“I think that I have been preparing myself to do this story my whole life,” says Hozer, whose last two films were about Canadian artists (Tom Thomson and Glenn Gould). “I’ve been a career dieter all my life. I’m also a jogger. I count calories. But who knew that all calories are not created equal?” After attending a lecture on Alzheimer’s in 2012, Hozer was alarmed to hear the speaker make connections between diet and brain disease, and subsequently clicked on one of Lustig’s viral videos on YouTube. From there, she began to shape her findings into a feature-length documentary.

The trick, says Hozer, was to find a format that wasn’t too didactic. “I am not an advocate,” she insists. “I am a storyteller, first and foremost. My job is not to scold the viewer, or hit them over the head with a candy bar, as a good friend of mine would say. Or overwhelm them with a torrent of statistics, factoids and data. I look for patterns in human behaviour that make up the larger story arc. What does the debate tell us about ourselves, about the secret playbook of industry, and the power of social media or contemporary “Mad Men” to manipulate our tastes and desires? I knew that this would speak to a larger audience than a scientific analysis on the dangers of fructose.”

Hozer says that her goal isn’t to reverse the trends she’s illustrating. “That’s a lot to ask of a film—any film. Look at [Charles Ferguson’s 2010 doc] Inside Job. It won an Oscar, but did anyone go to jail?” Instead, she feels that her responsibility as a documentary filmmaker is to generate engagement and to get people to pay attention to the politics of what they’re watching as much as the sugar content of what they’re eating. “I think back to a video I found on YouTube in which a tobacco industry executive states that some pregnant smokers would prefer to have smaller babies, anyway. We laugh about that now, because it’s so outrageous. But that was only a couple of decades ago. Right now, we may be witnessing the beginning of a transformative change in the way we see sugar and the processed-food industry.”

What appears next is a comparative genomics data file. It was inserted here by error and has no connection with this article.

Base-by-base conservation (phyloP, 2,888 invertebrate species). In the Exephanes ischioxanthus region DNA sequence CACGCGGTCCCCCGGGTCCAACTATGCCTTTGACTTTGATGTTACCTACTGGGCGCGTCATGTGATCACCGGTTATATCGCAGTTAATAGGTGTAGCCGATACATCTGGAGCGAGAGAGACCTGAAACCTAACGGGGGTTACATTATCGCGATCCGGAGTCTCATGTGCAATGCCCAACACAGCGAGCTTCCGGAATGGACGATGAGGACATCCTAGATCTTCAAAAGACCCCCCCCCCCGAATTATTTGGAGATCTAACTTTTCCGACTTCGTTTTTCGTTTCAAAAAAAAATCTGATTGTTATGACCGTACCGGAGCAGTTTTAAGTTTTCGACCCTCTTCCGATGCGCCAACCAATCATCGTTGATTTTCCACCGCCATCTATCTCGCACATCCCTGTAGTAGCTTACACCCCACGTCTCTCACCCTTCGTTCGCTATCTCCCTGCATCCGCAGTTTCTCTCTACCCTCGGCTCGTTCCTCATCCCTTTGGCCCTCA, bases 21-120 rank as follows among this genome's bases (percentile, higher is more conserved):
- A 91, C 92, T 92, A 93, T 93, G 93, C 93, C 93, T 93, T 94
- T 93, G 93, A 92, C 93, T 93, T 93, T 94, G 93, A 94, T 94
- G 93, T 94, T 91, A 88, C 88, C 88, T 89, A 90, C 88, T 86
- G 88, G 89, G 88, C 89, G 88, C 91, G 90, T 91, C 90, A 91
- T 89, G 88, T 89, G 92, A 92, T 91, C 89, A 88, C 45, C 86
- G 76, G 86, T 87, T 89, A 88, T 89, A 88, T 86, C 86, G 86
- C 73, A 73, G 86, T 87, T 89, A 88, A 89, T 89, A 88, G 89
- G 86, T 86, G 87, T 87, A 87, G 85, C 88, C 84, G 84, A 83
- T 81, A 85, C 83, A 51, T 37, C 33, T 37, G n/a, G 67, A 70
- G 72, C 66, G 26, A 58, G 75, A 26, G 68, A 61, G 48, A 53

This is how the world changes: one pair of eyes at a time.

Hot Docs 2015 Screenings

How to Change the World
Sun, Apr 26 1:00 PM – Bloor Hot Docs Cinema
Mon, Apr 27 9:30 PM – Bloor Hot Docs Cinema

Sat, Apr 25 5:30 PM – Royal Cinema
Sun, Apr 26 4:30 PM – Scotiabank Theatre 3

Sun, Apr 26 6:15 PM – TIFF Bell Lightbox 3
Mon, Apr 27 1:30 PM – Scotiabank Theatre 3
Thu, Apr 30 9:45 PM – TIFF Bell Lightbox 2

Sugar Coated
Sat, Apr 25 7:00 PM – Hart House Theatre
Thu, Apr 30 6:30 PM – TIFF Bell Lightbox 1
Fri, May 1 1:45 PM – Scotiabank Theatre 10
Sun, May 3 6:45 PM – Bloor Hot Docs Cinema

Adam Nayman is a critic and teacher in Toronto. He writes for Cinema Scope, The Ringer, and other publications.